2020-21香港大學中文學院學術講座School of Chinese Research Seminar, HKU
Spread of the Thread-Bound Book and its Background in Chinese Book History
Professor Yasushi OKI大木康教授（University of Tokyo東京大學）
Time 時間：4pm, Monday, November 23, 2020
Venue 地點: Room 730, Run Run Shaw Tower, Centennial Campus, HKU
Zoom link will be provided after registration
The form of books changed from the scroll (juanzi) to bound volumes (cezi) with the spread of printing technologies in the Northern Song dynasty in China. However, the form of bound volume was not thread-bound (xian zhuang) books, which is the most widely used binding of Chinese rare books in library collections today, but instead used “butterfly binding” (hudie zhuang). We can confirm that books printed in the Yuan dynasty mostly adopted the form of “butterfly binding,” yet books printed in the mid-Ming dynasty were in the form of wrapped-back binding (baobei zhuang) or thread binding. We can see the most popular way of binding had changed from butterfly binding to thread binding after the mid-Ming period.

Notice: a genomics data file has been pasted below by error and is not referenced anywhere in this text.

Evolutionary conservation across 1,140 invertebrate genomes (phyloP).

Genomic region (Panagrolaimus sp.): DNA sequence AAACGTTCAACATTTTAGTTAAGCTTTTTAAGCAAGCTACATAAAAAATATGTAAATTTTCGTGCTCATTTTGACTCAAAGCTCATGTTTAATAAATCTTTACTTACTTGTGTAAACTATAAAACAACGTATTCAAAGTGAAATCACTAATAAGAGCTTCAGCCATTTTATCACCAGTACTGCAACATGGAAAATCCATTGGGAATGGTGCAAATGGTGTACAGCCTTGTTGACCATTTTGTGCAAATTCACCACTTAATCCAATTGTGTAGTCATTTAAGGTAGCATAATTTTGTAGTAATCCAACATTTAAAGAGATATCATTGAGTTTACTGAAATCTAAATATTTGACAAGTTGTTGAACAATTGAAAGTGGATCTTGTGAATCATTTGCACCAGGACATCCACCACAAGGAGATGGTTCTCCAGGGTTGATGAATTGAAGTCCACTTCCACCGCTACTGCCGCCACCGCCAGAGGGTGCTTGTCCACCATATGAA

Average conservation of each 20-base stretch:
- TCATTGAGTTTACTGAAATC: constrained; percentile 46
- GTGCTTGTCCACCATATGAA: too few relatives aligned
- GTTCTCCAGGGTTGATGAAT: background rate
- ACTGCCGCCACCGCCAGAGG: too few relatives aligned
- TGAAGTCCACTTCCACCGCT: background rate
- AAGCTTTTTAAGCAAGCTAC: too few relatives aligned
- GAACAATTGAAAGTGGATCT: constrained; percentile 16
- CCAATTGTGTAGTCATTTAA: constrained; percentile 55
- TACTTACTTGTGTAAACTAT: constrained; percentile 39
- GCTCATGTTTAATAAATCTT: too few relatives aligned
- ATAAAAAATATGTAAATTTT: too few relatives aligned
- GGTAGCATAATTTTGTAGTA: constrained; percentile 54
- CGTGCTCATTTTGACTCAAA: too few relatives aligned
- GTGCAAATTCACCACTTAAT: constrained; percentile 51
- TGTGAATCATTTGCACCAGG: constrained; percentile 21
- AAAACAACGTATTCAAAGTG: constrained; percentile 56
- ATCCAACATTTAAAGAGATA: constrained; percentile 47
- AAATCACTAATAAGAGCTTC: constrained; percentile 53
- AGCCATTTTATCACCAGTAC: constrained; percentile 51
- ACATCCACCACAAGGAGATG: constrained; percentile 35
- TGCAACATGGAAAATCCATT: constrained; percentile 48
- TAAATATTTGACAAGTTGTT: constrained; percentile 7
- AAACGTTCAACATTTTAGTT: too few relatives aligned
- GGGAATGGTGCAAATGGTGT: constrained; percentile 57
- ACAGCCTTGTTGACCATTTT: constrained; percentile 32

For butterfly binding leaves were glued together, which would not dry up until two weeks later. By contrast, no glue was needed for thread binding, and therefore the finished volumes could be sent to the marketplace as soon as the binding was done. By the end of the Ming dynasty, print culture flourished; both demands for and supplies of books increased unprecedentedly. It is in the context of the publishing boom of the Ming that thread-bound books began to rise to popularity.
OKI, Yasushi is Professor of East Asian Literature at Institute for Advanced Studies on Asia, University of Tokyo; and 2020 Visiting Professor of the School of Chinese, HKU. The main subject of his research is Chinese Literature of the Ming and Qing Dynasties. Prof Oki’s publications include Feng Menglong and the Late Ming Popular Literature (Tokyo: Kyuko-shoin, 2018), Walking Around Gay Quarters in Suzhou (Tokyo: Kyuko-shoin, 2018), A Study of Mao Xiang and His Reminiscences of the Convent of Shadowy Plum-Blossoms (Tokyo: Kyuko-shoin, 2010), A Study of the Publishing Culture in late Ming Jiangnan (Tokyo: Kenbun-shuppan, 2004), A Study of Feng Meng-long’s Shange (Tokyo: Keiso-shobo, 2003), Chinese Gay Quarters: The World of Courtesans in Nanjing, Qinghuai in the Ming and Qing Dynasties (Tokyo: Seidosha, 2002), and so on.